Migrating De Programmatica Ipsum From WordPress to Hugo

I finally did it: I migrated my monthly magazine “De Programmatica Ipsum” from WordPress to Hugo, and this blog post explains how it happened.

Graham and I started De Programmatica Ipsum (henceforth referred to as “DPI”) in October 2018 as a WordPress website. It was the quickest and easiest way to get a website up and running, and to build our idea from scratch. Click, click, click, done.

WordPress is great, and it has served DPI well, but it’s also bloated, and it can get very slow depending on your combination of plugins. Some themes can also slow it down considerably; of course, adding a plugin such as WP Super Cache helps a lot, but again, it’s a lot of infrastructure for not much at the end.

In particular, using WordPress for DPI proved to be overkill: the website mostly features text content, and has no comments or other dynamic features except for the search engine. Using Hugo, the content management system I’m using for the website that you are reading precisely now, was a natural objective, and has been for years. So, this week I took things in hand and made it happen.

The end result looks very nice, I think! Maybe the fact that this month’s issue is about Design gave me some inspiration?

Migration Process

Of course, I’ve done this in the past for the blog you’re reading, so I’ll just expand on some specifics. Roughly speaking, this is what I had to do:

  1. I exported the contents of the WordPress website using the WordPress to Jekyll Exporter plugin by Ben Balter. This is a very simple plugin without settings or anything; just install, click a button, and download a ZIP file.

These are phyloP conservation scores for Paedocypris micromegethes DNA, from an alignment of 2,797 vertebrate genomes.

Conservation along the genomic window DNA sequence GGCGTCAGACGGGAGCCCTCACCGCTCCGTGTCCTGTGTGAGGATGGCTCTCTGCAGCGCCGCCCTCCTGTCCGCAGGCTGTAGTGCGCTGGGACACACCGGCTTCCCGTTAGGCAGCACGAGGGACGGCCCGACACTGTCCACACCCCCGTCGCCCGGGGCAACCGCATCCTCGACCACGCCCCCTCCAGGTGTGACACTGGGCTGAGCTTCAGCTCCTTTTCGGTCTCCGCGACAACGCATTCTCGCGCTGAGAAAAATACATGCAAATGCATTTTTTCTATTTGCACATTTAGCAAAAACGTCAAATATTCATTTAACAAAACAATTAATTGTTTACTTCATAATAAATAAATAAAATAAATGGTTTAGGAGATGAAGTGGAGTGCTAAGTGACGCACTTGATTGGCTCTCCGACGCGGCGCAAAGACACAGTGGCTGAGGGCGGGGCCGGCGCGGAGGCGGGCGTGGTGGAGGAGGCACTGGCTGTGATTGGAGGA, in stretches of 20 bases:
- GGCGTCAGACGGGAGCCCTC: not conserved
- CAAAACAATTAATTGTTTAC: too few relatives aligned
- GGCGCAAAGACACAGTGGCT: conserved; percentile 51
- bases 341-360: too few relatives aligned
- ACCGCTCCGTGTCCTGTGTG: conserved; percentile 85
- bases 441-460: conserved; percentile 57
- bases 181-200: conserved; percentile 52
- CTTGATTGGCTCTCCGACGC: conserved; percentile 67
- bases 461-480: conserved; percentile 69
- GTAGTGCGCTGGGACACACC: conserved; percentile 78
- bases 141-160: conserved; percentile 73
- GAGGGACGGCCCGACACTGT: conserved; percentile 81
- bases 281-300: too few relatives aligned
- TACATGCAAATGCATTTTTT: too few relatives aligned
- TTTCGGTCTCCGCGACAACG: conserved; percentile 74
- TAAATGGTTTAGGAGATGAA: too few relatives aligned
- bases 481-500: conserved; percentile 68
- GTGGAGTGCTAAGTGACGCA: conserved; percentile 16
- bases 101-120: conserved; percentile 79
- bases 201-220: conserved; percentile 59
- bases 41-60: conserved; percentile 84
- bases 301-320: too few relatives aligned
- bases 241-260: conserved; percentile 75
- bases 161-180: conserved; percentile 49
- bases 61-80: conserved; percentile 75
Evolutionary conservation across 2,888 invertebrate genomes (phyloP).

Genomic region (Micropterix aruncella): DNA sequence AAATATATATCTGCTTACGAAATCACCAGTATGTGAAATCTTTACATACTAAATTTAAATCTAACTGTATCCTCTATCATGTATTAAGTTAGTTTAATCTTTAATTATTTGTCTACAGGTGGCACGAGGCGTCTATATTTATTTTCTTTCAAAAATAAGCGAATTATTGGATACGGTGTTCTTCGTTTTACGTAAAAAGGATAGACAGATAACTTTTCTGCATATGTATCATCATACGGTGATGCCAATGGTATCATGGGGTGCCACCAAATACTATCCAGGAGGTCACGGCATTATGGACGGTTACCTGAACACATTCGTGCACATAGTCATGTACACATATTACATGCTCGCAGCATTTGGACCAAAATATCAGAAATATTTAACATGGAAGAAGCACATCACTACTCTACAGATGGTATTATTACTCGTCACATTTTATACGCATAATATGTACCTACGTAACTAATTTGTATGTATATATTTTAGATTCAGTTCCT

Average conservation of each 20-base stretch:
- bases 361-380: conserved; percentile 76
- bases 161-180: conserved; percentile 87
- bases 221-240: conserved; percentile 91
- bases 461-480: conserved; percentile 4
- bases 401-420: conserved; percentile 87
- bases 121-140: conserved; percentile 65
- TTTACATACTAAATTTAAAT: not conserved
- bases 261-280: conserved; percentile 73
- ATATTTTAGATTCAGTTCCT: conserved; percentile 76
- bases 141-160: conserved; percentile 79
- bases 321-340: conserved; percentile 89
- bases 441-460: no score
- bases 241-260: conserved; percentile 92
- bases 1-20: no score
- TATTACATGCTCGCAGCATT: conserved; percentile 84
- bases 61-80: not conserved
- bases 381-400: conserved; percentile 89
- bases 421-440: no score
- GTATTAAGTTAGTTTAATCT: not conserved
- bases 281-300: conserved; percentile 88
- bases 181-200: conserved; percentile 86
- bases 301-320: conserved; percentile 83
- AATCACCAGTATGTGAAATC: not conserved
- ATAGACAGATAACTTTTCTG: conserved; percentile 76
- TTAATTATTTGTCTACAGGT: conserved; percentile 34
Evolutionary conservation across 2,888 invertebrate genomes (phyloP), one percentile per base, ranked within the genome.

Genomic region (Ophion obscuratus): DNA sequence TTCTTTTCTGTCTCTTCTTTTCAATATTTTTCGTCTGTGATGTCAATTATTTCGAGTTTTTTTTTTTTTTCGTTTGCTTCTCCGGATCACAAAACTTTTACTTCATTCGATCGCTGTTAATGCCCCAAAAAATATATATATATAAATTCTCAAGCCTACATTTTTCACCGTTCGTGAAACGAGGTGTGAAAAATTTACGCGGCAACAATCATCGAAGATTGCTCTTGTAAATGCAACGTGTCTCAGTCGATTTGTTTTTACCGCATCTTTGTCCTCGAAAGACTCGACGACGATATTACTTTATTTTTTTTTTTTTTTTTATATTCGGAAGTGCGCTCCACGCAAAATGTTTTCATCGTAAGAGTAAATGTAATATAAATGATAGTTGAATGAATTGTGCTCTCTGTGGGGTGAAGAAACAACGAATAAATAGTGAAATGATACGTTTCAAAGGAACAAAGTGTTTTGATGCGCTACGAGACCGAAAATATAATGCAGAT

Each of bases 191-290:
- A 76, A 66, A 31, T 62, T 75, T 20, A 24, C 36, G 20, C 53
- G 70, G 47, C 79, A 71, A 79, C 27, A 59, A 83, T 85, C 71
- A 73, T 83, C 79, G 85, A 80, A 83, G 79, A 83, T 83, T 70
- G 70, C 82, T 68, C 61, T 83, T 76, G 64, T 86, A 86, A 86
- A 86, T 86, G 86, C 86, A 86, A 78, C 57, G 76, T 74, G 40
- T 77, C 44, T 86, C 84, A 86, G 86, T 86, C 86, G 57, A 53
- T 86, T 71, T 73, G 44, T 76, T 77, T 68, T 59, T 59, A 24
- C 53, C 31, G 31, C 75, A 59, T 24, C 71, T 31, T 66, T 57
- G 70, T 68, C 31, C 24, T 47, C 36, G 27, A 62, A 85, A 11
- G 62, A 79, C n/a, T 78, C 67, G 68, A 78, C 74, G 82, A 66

• OK, in my case I had to ssh into the server and execute the command line script because of timeouts, but it worked in the end.
  2. I created a new Hugo website, and imported all the Markdown and image files generated by the plugin in the previous step.
  3. Dived into the Hugo Themes catalog for a while until I found a suitable theme, called “Ed”, which I found beautiful yet functional, and perfect for DPI.
  4. Selected some nice fonts via a thorough casting on Google Fonts: EB Garamond as the main text font, Cabin as its sans-serif counterpart, and JetBrains Mono in the role of the monospaced font.
  5. Bundled the font files and generated the required CSS for self-hosting with the GNOME Webfont Kit Generator application (available on Flatpak as com.rafaelmardojai.WebfontKitGenerator for the curious among you).
  6. Edited the content of the Markdown files in depth, adding a new taxonomy called “Issues” and reassigning categories and stuff.
  7. Tweaked the CSS and Hugo templates a lot. Those who make a living styling websites know what I mean.
    • As a side note, it’s noteworthy to indicate that while I love Hugo, the documentation (and in particular, the Hugo template functions documentation) is downright bad.
  8. Added the required infrastructure to generate a search engine index. This works both locally (using a set of make commands) and also remotely (on the CI/CD pipeline on GitLab).
  9. Pushed everything into a private Git repository on GitLab.
  10. Added a suitable .gitlab-ci.yml file, and created a scheduled pipeline that executes every Monday.
  11. Executed the pipeline (to my surprise, it worked on the 2nd try!) and removed the WordPress folder from the website.

The whole process took me about 2 days and a half of work. Needless to say, I reused a lot of infrastructure that I am using for this website, which of course helped me to go fast.

And yes, steps 6 and 7 were the ones that took the longest. There’s a lot of work that you can’t automate, and it requires a lot of manual tweaking. Thankfully, the Markdown exported by the plugin was of excellent quality, and it didn’t need any modifications.


There are quite a few!

Check out the new style of De Programmatica Ipsum and if you’re a regular reader and enjoy the website, consider contributing to its development or subscribing to our monthly newsletter.